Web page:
2021 Roster Review: Toronto Blue Jays


91-71 (4th in Division; 9th in MLB)

[PREVIOUS REVIEWS]

SP Wins: 61 (4th)

RP Wins: 30 (24th)

Saves: 34 (24th)

1+ Save: 9 (Jordan Romano 23, Rafael Dolis 3, Julian Merryweather 2, Tim Mayza, Adam Cimber, Tyler Chatwood, Anthony Castro, Tommy Milone, A.J. Cole 1)

100+ Ks: 4 (Robbie Ray 248, Steven Matz 144, Hyun Jin Ryu 류현진 143, Alek Manoah 127)

.260+ AVG (min. 350 PA): 6 (Vladimir Guerrero Jr. .311, Bo Bichette .298, Teoscar Hernández .296, Lourdes Gurriel Jr. .276, Marcus Semien .265, George Springer .264 in 342 PA)

65+ Runs: 5 (Guerrero Jr. 123, Bichette 121, Semien 115, Hernández 92, Gurriel Jr. 62)

65+ RBI: 6 (Hernández 116, Guerrero Jr. 111, Bichette, Semien 102, Gurriel Jr. 84, Randal Grichuk 81)

10+ HRs: 8 (Guerrero Jr. 48, Semien 45, Hernández 32, Bichette 29, Grichuk, Springer 22, Gurriel Jr. 21, Jansen 11)

5+ SBs: 4 (Bichette 25, Semien 15, Hernández 12, Santiago Espinal 6)

BEST BUY: Bo Bichette

I had some questions about Bichette’s speed or just one question, but it was: does he really have it? He was 8-for-13 as a major leaguer but had managed 30 per 600 PA in the minors. I was concerned about getting burned by minor league SB totals again as I had with George Springer and Joc Pederson. Springer had a 40 SB/600 PA rate in the minors and Pederson was at 33 SB/600 PA. They have a combined 71 SBs in 6907 PA. But Bichette took off, going 25-for-26 in a dream season and now he’s a firm 1st-rounder as a do-everything middle infield stud.

ON THE RISE: Jordan Romano

Romano accumulated 7 SVs in the first half of last season with great ratios and strong skills, too. He had the closer’s role out of the All-Star break, but only managed 3 SVs in the first month of action because most of Toronto’s wins were by 4+ runs. August 21st started a run of 7 straight appearances securing a win or save and he wound up with 13 SVs from that point forward. With health, there’s 40 SVs here in 2022.

OFF THE RADAR: Alejandro Kirk

We are massaging this one a bit as Kirk isn’t exactly off the radar, but he is affordable at pick-231 as the 13th catcher off the board. There was some hype for Kirk last year, but with just 22 games played through July, his impact months likely came on a team other than the one that drafted him. He had a 101 wRC+ and 5 HR with a near 1:1 K/BB ratio (14 K, 13 BB in 127 PA) from August 1st forward. He won’t have a starting role heading into the season as his catching pales in comparison to Danny Jansen’s, but if he can be the C2 and supplement his playing time with DH reps, there is top-10 catcher potential.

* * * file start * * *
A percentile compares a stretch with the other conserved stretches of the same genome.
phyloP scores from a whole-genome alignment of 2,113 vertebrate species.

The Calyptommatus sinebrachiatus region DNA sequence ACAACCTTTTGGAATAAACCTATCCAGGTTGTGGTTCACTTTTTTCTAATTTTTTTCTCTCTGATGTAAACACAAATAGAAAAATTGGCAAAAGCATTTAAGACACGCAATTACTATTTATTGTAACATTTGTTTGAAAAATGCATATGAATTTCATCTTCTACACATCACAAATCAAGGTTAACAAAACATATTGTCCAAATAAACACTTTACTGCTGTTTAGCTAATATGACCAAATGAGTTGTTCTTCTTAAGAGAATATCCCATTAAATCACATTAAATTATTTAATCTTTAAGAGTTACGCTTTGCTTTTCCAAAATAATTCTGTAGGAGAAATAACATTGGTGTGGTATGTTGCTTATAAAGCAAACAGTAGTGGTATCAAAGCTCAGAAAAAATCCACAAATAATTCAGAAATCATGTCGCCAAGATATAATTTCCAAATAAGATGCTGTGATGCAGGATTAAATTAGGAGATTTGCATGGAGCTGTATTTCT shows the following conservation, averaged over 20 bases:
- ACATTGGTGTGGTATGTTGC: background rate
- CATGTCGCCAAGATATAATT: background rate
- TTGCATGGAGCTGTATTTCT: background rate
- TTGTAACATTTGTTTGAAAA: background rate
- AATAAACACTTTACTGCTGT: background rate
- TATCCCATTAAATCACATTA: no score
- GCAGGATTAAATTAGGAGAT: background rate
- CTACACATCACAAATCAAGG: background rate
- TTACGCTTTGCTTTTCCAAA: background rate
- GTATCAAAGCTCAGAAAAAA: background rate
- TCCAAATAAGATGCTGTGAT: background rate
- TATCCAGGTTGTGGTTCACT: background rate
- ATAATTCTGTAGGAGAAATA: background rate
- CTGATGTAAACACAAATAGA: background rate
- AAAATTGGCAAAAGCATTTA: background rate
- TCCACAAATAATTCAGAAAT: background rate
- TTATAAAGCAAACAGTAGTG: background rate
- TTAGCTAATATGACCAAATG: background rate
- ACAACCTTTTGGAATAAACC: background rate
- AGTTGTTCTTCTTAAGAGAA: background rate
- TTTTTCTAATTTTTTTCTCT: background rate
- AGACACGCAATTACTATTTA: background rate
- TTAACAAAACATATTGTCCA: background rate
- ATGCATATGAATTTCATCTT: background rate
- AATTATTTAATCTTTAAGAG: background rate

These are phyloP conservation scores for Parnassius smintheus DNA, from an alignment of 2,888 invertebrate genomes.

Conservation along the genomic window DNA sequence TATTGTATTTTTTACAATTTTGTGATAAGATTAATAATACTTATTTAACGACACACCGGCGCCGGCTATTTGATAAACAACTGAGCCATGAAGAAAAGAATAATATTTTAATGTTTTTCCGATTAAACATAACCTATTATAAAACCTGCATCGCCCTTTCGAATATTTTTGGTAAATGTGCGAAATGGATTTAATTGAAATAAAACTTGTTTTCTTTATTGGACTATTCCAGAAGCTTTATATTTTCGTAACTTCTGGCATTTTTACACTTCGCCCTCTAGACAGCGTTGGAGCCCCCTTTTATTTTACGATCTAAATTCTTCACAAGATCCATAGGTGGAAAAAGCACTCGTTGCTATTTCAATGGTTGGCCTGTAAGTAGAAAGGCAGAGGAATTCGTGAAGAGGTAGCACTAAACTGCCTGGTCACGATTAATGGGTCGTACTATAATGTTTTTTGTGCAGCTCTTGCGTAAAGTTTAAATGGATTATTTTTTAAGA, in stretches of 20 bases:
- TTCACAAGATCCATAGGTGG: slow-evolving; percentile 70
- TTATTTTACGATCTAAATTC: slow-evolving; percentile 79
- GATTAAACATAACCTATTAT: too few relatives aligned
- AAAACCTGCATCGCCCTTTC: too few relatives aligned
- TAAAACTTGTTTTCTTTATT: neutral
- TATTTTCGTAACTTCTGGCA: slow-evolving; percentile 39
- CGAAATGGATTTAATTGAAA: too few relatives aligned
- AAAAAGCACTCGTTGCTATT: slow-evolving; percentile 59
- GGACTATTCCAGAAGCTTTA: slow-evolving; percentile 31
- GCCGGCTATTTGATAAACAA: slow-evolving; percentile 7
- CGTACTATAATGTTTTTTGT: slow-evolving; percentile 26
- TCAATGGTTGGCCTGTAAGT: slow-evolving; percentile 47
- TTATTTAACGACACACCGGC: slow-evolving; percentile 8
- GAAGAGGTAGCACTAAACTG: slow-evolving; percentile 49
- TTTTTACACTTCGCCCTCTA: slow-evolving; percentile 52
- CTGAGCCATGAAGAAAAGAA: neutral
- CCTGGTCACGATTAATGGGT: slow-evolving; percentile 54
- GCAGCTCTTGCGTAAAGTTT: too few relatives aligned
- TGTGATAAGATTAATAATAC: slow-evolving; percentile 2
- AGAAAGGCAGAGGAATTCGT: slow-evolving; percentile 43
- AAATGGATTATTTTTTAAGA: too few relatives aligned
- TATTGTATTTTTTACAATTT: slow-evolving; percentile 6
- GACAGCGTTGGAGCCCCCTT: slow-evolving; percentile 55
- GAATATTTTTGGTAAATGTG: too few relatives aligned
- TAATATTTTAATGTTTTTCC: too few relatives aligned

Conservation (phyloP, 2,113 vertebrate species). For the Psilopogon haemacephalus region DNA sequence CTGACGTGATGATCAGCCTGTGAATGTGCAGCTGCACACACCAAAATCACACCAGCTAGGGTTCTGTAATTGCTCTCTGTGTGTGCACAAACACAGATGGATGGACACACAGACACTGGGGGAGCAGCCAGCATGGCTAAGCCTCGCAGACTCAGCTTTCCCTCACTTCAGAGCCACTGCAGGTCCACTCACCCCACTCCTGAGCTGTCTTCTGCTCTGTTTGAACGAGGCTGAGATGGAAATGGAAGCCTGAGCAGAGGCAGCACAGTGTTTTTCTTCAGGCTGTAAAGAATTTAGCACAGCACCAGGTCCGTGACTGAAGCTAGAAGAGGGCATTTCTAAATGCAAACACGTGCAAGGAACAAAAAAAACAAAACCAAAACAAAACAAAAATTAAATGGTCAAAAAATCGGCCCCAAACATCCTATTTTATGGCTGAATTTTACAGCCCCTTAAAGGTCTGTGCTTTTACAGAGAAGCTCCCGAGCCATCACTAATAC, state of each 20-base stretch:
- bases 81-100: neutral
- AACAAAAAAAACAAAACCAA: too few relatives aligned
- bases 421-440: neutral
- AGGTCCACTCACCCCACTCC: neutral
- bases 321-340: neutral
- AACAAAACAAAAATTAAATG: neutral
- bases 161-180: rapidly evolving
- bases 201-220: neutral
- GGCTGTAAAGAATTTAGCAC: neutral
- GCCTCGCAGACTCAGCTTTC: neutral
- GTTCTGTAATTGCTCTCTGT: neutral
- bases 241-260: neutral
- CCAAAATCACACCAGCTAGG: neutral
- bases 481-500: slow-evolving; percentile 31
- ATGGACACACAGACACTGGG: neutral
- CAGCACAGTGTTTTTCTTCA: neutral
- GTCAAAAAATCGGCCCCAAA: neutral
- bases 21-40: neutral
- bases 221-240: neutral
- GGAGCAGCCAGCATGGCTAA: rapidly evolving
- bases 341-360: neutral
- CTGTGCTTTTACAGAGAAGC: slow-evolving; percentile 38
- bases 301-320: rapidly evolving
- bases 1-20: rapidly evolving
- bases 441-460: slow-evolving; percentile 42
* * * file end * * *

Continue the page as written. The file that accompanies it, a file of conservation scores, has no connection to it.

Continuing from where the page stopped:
HOT TAKE: Hyun Jin Ryu 류현진 rebounds with a sub-3.00 ERA season.

Ryu was on track for another strong season with a 3.26 ERA/1.14 WHIP through July, but then suffered through three 7 ER outings over his final 11 starts, pushing his final season ERA up to 4.37 in 31 starts. An uncharacteristic 1.7 HR/9 was a big reason for the struggles (1.1 in F20 starts; 0.94 career), but I see this more as a bump in the road as opposed to the start of his downfall. Even in his down season, he stil had a 4.17 SIERA and yeah, that isn’t great, but it’s not bad for your “off” season. In 2018-20, he posted a 2.30 ERA/1.04 WHIP in 332 IP and I think he gets back on track in 2022 with a 2.75 ERA in 170 IP.

ICYMI: Teoscar Hernández cut his strikeout rate to 25% and had an even better BABIP than 2020 at .352 (up 4 pts from the 2-month season). I was nervous about betting on Hernandez off the 2-month run because his plate skills were rough (30% K, 7% BB) and there was no way he would maintain a 33% HR/FB. As mentioned, he improved the plate skills – well the K%, at least, which was the biggest issue of the two – and his 22% HR/FB was good enough to fuel 32 HR. In short, he got better and ended up being worth his lofty draft price. I hope this is his new level because I’m a Hernandez fan and it’s fun watching him dominate.



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